Have you ever replaced faucet washers only to have the faucet begin leaking again very soon? Don't dispair, you just haven't finished the job of fixing that faucet. The faucet is telling you the seats are worn out and need replacing. So turn off the water supply and open the faucet up again.
After you remove the faucet stem, shine a flashlight into the body of the faucet; you'll usually see either a square hole or a hex-shaped hole at the bottom. The metal you see surrounding the hole is the seat. It's really a threaded brass insert with a hole in the middle of it; there's one on both the hot and the cold sides. If the hole is round this faucet seat can't be replaced and you'll have to replace the faucet.
You remove a worn seat that has a six-sided hole in it with a hex wrench combined with an adjustable wrench often called a Crescent wrench. Hex wrenches are also called Allen wrenches. Hex wrenches come in graduated sizes, and you'll find the 3/8-inch and the 5/16-inch hex wrenches fit most of the hex-shaped seats.
After inserting the appropriate size hex wrench into the seat, lock the adjustable wrench onto the flat sides of the hex wrench and turn counter clockwise to unscrew the seat. This combination of tools will get the most stubborn seat out.
Some seats have square holes and for this type you'll need a plumbing tool called a "seat-remover." Even though this is a ...one size fits all... type of tool that has a square end and a hex-shaped end, it often won't work for a tub and shower valve. But it's an invaluable tool for reinserting new seats.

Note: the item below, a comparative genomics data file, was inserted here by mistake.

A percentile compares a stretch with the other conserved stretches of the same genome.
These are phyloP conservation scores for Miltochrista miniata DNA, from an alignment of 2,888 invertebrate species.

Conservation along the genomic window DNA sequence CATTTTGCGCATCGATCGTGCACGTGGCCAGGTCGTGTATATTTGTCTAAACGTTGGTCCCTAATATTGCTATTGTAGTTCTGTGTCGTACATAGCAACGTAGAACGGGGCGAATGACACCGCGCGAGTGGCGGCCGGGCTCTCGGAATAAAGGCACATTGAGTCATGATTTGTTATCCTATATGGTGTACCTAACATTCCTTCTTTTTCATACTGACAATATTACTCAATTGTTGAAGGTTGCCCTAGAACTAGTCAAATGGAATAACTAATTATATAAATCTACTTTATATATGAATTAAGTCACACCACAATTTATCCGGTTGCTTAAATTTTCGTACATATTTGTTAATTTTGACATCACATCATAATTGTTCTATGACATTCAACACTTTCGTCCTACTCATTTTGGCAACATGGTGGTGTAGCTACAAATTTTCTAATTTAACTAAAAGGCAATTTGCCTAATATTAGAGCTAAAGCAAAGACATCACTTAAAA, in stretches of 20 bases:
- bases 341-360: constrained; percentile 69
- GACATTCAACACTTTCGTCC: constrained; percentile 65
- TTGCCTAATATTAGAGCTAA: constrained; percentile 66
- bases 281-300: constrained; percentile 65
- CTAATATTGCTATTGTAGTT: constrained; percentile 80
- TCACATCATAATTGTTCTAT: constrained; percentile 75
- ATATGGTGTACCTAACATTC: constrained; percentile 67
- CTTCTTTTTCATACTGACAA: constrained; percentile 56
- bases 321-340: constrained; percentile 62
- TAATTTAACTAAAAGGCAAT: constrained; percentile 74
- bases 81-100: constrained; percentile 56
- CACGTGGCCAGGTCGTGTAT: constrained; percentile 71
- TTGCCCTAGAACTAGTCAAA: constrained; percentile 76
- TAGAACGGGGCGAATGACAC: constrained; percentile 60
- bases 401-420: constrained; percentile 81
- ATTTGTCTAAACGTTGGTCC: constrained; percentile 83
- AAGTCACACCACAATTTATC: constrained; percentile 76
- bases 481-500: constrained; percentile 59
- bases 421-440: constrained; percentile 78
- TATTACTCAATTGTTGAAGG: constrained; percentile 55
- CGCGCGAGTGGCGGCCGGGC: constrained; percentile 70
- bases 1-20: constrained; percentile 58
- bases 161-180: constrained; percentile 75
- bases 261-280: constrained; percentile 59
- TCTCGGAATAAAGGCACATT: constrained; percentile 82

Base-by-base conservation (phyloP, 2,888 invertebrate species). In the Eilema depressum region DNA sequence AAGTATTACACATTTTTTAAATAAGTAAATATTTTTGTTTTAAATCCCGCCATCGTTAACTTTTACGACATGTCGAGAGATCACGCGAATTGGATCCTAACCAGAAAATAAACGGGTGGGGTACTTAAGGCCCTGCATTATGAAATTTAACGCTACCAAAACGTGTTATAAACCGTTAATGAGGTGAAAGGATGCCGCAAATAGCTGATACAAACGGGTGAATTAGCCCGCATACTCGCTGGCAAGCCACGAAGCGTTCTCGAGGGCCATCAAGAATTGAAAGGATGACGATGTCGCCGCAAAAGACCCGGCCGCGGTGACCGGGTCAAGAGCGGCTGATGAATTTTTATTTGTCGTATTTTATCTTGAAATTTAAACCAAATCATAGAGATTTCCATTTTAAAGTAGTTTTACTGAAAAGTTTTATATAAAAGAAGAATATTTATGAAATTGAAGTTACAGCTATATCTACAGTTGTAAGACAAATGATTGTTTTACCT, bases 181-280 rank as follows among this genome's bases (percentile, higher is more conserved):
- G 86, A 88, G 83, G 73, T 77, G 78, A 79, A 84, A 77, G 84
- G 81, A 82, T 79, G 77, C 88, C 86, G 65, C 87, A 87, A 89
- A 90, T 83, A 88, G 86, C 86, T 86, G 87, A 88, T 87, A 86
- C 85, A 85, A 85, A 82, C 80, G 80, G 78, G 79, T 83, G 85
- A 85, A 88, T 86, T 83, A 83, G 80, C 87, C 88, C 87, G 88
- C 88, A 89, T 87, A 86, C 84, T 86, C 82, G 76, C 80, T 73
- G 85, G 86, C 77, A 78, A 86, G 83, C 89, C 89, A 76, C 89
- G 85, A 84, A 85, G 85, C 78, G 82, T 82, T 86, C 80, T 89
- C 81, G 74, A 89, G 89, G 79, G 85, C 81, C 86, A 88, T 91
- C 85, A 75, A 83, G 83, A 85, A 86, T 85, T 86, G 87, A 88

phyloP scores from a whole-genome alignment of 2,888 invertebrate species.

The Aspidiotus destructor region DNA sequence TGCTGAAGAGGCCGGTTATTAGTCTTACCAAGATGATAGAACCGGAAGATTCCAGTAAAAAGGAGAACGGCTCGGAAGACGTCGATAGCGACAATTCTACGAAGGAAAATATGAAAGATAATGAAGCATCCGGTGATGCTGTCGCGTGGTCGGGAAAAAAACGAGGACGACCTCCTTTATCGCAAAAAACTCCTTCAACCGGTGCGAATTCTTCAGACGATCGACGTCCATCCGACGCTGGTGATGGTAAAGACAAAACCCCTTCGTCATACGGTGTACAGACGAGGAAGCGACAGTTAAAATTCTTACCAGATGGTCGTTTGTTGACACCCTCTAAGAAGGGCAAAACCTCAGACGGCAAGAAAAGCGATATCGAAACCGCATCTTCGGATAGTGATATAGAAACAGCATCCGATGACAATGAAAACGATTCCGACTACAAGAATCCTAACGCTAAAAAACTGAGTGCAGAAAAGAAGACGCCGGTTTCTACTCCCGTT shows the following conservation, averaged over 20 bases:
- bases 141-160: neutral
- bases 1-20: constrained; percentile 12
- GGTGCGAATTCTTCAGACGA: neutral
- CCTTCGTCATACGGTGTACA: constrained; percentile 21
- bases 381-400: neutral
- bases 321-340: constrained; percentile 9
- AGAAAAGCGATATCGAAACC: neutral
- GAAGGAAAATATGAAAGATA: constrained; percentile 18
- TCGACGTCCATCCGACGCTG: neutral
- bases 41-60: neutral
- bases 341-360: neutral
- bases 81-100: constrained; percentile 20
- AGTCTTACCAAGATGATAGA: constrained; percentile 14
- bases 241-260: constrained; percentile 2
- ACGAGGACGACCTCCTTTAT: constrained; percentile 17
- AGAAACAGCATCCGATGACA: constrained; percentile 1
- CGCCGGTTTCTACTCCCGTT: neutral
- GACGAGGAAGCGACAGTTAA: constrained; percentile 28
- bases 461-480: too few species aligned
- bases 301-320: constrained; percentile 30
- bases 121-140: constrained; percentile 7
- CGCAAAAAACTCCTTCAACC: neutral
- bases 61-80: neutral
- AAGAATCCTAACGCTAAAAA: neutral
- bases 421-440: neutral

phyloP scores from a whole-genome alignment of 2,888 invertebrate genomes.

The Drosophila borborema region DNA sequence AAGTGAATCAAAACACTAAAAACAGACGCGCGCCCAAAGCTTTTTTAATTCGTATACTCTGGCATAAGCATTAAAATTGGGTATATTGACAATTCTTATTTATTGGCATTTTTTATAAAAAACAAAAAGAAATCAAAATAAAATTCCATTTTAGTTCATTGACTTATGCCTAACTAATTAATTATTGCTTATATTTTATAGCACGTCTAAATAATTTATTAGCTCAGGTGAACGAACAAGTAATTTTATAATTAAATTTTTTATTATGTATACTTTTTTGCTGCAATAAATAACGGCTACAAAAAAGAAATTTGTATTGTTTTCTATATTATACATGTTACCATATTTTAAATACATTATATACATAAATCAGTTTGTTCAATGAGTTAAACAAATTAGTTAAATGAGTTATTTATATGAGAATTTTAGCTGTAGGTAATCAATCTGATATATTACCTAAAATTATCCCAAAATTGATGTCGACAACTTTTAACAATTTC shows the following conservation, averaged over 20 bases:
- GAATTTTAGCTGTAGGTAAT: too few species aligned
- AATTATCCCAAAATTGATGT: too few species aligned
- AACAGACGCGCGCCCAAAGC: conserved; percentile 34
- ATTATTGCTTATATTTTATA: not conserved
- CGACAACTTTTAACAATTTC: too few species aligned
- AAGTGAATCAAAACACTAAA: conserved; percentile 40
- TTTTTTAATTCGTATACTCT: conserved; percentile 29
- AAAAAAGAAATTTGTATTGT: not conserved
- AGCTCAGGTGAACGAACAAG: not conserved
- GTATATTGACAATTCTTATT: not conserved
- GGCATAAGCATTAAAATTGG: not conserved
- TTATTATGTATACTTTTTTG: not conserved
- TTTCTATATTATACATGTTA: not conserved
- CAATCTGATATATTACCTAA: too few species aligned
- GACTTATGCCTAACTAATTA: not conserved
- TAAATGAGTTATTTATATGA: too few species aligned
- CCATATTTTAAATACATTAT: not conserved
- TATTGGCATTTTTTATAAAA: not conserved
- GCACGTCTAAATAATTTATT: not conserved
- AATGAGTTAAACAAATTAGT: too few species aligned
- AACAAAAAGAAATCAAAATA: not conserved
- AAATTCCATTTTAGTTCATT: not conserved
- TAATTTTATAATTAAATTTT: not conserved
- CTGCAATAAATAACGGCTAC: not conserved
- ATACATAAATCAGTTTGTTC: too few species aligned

Brass is a relatively soft metal and easily damaged; you want any tool you use to fit snug so it doesn't ream out the inside of the hole. When a seat is damaged and the above tools won't work, you'll need a large screw extractor; they come in sets of five or six. Screw extractors allow you to back out damaged faucet seats. These simple and effective devices can be found at large national retail stores that have a hardware department. The extractors have special hardened steel heads with reverse cutting bits.
Once out, take the old seats to your hardware store for replacements. There they have a special gauge with threaded holes into which they will insert your old seat to determine the size. There are dozens of different size and shapes of seats. And don't throw the old ones out until you are certain the new ones fit. You'll also need another set of washers for the ends of the stems.
Don't forget metal to metal threaded plumbing fittings must be waterproofed. Wrap the threads of a new seat with teflon sealing tape then put it on the end of the seat-remover tool and screw it back into the faucet.
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